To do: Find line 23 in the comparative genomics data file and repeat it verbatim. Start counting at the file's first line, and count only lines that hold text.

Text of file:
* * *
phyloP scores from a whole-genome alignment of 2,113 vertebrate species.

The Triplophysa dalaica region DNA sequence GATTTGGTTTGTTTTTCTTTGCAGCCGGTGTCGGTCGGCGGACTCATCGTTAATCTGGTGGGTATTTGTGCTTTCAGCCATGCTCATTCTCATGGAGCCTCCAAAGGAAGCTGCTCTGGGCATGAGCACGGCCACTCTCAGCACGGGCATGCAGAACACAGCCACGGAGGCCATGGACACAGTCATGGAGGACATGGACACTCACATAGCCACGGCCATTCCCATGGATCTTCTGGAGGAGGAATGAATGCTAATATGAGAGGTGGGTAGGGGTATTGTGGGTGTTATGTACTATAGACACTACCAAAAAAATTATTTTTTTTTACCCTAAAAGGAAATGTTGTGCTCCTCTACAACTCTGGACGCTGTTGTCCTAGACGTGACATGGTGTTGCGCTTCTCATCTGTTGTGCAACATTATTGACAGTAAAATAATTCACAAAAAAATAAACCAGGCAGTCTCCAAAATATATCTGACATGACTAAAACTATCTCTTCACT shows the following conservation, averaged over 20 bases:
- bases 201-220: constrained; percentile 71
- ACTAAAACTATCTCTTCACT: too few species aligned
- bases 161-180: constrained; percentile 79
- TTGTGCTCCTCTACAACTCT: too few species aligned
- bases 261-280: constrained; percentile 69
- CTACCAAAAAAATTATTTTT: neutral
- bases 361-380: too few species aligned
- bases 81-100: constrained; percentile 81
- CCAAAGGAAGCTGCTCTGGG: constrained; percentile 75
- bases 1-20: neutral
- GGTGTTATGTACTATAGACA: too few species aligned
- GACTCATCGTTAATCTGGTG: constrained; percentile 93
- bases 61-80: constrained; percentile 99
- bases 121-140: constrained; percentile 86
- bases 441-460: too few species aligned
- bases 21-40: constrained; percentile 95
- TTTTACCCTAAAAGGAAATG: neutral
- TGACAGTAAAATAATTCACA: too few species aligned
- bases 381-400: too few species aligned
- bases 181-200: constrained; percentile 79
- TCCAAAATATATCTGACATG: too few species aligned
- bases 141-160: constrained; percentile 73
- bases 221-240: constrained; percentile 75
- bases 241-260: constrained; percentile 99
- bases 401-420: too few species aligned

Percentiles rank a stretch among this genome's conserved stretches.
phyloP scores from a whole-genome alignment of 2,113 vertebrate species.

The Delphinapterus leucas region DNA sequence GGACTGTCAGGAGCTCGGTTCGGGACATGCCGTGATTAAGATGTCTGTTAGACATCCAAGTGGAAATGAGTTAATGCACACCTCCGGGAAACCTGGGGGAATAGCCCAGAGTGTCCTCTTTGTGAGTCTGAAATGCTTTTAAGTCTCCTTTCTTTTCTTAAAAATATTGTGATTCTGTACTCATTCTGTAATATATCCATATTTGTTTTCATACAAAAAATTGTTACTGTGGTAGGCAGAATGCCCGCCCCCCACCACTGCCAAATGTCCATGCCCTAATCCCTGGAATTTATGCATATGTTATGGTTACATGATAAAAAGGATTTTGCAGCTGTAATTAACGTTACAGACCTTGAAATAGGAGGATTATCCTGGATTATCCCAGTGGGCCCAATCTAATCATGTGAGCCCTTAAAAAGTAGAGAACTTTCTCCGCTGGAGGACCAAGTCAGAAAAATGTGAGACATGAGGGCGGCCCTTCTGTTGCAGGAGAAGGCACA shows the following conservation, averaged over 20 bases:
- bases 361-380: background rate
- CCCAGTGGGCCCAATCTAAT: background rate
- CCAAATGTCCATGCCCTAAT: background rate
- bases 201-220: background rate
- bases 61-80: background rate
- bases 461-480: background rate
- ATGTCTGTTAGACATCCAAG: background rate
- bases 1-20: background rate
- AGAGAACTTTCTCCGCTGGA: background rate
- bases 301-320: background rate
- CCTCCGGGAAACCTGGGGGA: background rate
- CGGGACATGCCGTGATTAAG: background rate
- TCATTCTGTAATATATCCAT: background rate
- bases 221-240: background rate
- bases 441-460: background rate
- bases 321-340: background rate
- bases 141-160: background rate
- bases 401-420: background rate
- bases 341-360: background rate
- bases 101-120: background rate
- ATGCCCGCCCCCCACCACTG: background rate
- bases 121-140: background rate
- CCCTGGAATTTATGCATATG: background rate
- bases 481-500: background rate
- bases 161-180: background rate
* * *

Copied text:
- TCCAAAATATATCTGACATG: too few species aligned